Being outdoors is so invigorating that i will sometimes venture out totally naked,but for a pair of sandals, at 50 degrees F if the air is still.
50 degrees F is warm. I would venture outside naked for short periods down to about 40 degrees. My Gallery pictures were taken at about that temperature. I have not measured today's temperature, but the local duck pond is frozen.

The Machine Stops is now on my reading list. For earlier books of this kind there is Erewhon by Samuel Butler published in 1872. The great-granddaddy of this type of fiction. (The title is taken from Nowhere and almost spelt backwards).

{edit to add} Gulliver's Travels predates Erewhon by 150 years.{/edit}
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Re: Well, yes, you could say, but there's still this

Postby baresoul » Fri Dec 01, 2017 10:41 pm

balaam wrote:Where I live at this time of year survival out of doors depends on wearing not only clothing, but layers of the same.
I like to wear as little as possible, but that 'little' can be substantial. Eagerly awaiting late May. No guaranteed warmth enough for being naked outside even then.


Ramblinman wrote:Being outdoors is so invigorating that i will sometimes venture out totally naked,but for a pair of sandals, at 50 degrees F if the air is still.
And I bundle up for a walk on a frosty morning and shed some clothes as the sun climbs higher and the exertion raises my core temperature.
i have seen many English homes built with a sun room on the south-facing side, a cheerful setting for basking with a cup of coffee amongst potted summer plants.


I am one needing to bundle up for colder weather, to the extent it is needed. I still don't use underwear then. Being nude will be for when it feels warm enough. And for my health, I now need to really avoid catching colds. But I will stay barefoot as long as I might, footwear is the last thing I would want to put on.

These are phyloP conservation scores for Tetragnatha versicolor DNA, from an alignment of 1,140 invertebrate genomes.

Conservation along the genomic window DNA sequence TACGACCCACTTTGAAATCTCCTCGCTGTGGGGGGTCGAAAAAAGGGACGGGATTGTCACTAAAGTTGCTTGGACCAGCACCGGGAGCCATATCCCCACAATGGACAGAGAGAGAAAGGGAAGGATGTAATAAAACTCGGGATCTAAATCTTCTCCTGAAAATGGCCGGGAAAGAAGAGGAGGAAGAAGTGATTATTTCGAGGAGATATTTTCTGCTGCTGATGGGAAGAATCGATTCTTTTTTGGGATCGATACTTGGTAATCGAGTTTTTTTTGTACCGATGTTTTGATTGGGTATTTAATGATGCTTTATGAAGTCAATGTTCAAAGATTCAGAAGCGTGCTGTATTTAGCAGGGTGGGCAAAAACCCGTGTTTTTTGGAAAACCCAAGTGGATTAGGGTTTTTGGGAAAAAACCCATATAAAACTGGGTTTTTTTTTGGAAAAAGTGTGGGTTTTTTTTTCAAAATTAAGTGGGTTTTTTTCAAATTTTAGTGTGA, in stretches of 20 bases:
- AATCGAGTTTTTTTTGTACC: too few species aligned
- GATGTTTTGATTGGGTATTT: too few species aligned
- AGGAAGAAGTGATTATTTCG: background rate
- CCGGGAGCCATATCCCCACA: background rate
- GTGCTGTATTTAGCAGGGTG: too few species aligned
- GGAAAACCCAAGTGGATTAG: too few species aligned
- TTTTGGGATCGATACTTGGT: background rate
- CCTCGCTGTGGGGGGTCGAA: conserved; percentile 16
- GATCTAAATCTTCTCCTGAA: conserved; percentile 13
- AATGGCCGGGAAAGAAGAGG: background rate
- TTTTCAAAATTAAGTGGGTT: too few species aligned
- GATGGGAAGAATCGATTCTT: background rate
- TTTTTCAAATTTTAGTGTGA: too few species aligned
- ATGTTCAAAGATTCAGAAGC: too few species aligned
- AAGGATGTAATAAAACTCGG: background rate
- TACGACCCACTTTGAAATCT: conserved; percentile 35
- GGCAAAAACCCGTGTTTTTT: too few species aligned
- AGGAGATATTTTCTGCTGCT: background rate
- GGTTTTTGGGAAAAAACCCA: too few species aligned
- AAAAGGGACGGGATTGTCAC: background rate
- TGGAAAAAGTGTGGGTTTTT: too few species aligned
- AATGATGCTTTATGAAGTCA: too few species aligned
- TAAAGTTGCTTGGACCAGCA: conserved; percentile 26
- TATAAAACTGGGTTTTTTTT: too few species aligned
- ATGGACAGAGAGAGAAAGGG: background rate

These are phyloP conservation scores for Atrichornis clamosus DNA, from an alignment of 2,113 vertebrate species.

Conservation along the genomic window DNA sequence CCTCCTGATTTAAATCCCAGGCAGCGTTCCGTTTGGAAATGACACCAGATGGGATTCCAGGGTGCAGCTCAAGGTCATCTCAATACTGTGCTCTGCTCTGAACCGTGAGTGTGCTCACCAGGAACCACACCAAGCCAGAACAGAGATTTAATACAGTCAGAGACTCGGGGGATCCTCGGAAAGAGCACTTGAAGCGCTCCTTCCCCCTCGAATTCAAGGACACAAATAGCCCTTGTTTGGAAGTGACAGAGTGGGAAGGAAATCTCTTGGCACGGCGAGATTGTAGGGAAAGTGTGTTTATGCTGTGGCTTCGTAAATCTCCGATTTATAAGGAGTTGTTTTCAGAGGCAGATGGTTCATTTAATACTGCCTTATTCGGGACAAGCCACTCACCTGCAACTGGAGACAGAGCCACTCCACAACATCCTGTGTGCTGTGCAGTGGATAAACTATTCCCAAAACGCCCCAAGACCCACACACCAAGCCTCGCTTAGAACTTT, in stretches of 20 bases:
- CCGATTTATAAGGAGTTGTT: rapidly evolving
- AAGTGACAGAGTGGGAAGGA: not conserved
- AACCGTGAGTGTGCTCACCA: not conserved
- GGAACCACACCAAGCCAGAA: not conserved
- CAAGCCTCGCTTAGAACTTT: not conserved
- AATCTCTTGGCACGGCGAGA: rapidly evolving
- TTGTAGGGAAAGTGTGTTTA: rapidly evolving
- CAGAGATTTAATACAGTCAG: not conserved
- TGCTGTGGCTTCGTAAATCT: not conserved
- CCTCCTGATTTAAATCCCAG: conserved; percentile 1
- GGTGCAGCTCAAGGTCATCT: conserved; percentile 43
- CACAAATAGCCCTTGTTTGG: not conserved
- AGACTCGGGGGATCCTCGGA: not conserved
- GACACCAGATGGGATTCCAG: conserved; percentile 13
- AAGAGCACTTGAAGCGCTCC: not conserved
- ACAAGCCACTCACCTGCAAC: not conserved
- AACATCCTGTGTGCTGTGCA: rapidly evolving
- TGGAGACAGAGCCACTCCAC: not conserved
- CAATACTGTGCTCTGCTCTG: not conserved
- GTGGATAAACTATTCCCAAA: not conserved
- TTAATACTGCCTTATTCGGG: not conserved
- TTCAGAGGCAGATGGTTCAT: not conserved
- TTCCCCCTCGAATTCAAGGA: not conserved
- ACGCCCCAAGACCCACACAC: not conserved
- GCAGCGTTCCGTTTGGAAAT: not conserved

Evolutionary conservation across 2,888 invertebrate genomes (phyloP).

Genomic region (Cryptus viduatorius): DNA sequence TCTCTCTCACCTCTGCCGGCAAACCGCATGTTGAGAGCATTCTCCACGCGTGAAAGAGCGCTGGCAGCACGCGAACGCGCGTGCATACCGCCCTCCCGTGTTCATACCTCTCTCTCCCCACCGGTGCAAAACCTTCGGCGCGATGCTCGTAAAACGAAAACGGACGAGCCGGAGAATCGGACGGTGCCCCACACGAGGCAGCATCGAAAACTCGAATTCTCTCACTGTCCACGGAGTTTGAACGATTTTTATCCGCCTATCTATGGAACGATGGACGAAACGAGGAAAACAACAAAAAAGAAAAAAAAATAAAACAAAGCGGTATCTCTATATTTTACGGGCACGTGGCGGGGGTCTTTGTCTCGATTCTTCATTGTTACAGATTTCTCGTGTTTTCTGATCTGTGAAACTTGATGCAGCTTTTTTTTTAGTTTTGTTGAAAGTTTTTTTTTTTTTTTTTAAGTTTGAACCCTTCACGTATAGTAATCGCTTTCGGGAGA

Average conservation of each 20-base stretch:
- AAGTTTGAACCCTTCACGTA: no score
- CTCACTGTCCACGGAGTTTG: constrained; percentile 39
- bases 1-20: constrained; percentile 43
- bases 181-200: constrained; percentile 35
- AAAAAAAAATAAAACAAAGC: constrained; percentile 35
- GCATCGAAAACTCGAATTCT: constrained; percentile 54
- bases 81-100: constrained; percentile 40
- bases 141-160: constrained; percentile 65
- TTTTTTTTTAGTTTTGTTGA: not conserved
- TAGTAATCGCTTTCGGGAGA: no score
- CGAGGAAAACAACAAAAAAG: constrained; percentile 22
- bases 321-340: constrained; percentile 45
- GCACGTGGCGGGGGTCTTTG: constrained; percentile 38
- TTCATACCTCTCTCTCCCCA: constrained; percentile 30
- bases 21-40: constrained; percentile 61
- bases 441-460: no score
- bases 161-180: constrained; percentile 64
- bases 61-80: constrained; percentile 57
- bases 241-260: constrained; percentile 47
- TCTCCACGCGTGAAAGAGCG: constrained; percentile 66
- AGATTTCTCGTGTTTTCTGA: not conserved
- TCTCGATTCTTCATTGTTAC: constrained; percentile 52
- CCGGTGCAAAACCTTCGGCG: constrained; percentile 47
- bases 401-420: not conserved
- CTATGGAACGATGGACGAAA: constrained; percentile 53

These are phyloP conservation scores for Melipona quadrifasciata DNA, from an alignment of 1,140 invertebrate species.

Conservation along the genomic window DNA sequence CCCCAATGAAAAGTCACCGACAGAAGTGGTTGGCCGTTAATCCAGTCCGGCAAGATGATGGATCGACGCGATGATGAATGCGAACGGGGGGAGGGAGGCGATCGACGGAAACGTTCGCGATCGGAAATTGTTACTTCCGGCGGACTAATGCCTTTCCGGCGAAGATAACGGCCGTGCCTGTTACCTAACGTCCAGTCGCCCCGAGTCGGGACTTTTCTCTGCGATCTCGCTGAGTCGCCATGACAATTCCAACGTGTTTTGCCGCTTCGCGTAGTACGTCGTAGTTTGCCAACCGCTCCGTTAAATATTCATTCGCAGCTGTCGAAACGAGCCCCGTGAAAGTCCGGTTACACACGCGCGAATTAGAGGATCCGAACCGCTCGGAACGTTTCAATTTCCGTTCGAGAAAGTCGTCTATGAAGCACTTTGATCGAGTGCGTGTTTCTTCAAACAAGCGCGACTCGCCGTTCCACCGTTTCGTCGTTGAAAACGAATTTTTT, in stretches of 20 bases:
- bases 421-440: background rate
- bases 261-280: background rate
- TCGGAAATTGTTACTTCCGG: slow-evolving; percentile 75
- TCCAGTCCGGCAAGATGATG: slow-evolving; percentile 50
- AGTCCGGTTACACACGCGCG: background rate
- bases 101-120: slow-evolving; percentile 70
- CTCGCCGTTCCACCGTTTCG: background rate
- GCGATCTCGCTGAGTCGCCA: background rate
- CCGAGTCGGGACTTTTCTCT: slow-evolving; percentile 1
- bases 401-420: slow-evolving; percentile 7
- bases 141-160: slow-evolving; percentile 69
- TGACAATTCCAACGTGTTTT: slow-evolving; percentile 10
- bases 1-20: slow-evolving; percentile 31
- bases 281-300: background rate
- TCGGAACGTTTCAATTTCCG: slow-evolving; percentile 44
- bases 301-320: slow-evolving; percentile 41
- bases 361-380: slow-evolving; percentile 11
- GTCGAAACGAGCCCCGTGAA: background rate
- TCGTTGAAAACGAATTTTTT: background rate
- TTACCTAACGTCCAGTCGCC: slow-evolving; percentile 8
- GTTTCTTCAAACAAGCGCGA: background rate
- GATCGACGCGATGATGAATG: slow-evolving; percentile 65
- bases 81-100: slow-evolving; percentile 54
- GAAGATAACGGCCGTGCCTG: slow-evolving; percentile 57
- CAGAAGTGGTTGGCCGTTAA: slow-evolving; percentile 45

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Re: Well, yes, you could say, but there's still this

Postby balaam » Sat Dec 02, 2017 7:07 am

Ramblinman wrote:i have seen many English homes built with a sun room on the south-facing side, a cheerful setting for basking with a cup of coffee amongst potted summer plants.
Ah the conservatory. We live in a conservation area so we are not allowed to do that.

Also put on the west to catch the setting sun, or even on the North for artists who want lots of light but no direct sunlight. In English homes it is more likely to be a cup of tea rather than coffee.

Is this the sort of thing you were talking about?
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Re: Well, yes, you could say, but there's still this

Postby Petros » Sat Dec 02, 2017 8:37 am

That might be one of the places I lived in London. In one it had been remodelled onto a bathroom - the loo was elswhere - and a kitchen.
The truth, the stark naked truth, the truth without so much as a loincloth on, should surely be the investigator's sole aim - Basil Chamberlain
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Re: Well, yes, you could say, but there's still this

Postby Ramblinman » Sat Dec 02, 2017 11:09 am

balaam wrote:
Ramblinman wrote:i have seen many English homes built with a sun room on the south-facing side, a cheerful setting for basking with a cup of coffee amongst potted summer plants.
Ah the conservatory. We live in a conservation area so we are not allowed to do that.

Also put on the west to catch the setting sun, or even on the North for artists who want lots of light but no direct sunlight. In English homes it is more likely to be a cup of tea rather than coffee.

Is this the sort of thing you were talking about?

Yes, a guest house in Dover, UK had a sunny space almost exactly like that and I have seen quite a few like it across the country. Some detached with a tomato or two inside, some attached and one could walk right out the door into this green and sunlit room. It is cheaper to have one of these than going to the Algarve or some distant Greek Isle. But there isn't much warmth unless the clouds part long enough to reveal the sun.
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Re: Well, yes, you could say, but there's still this

Postby Maverick » Sat Dec 02, 2017 5:53 pm

My grandparents in Florida had a conservatory (I guess here in the States we call them sun rooms) added on to their old house. I wish more houses had them.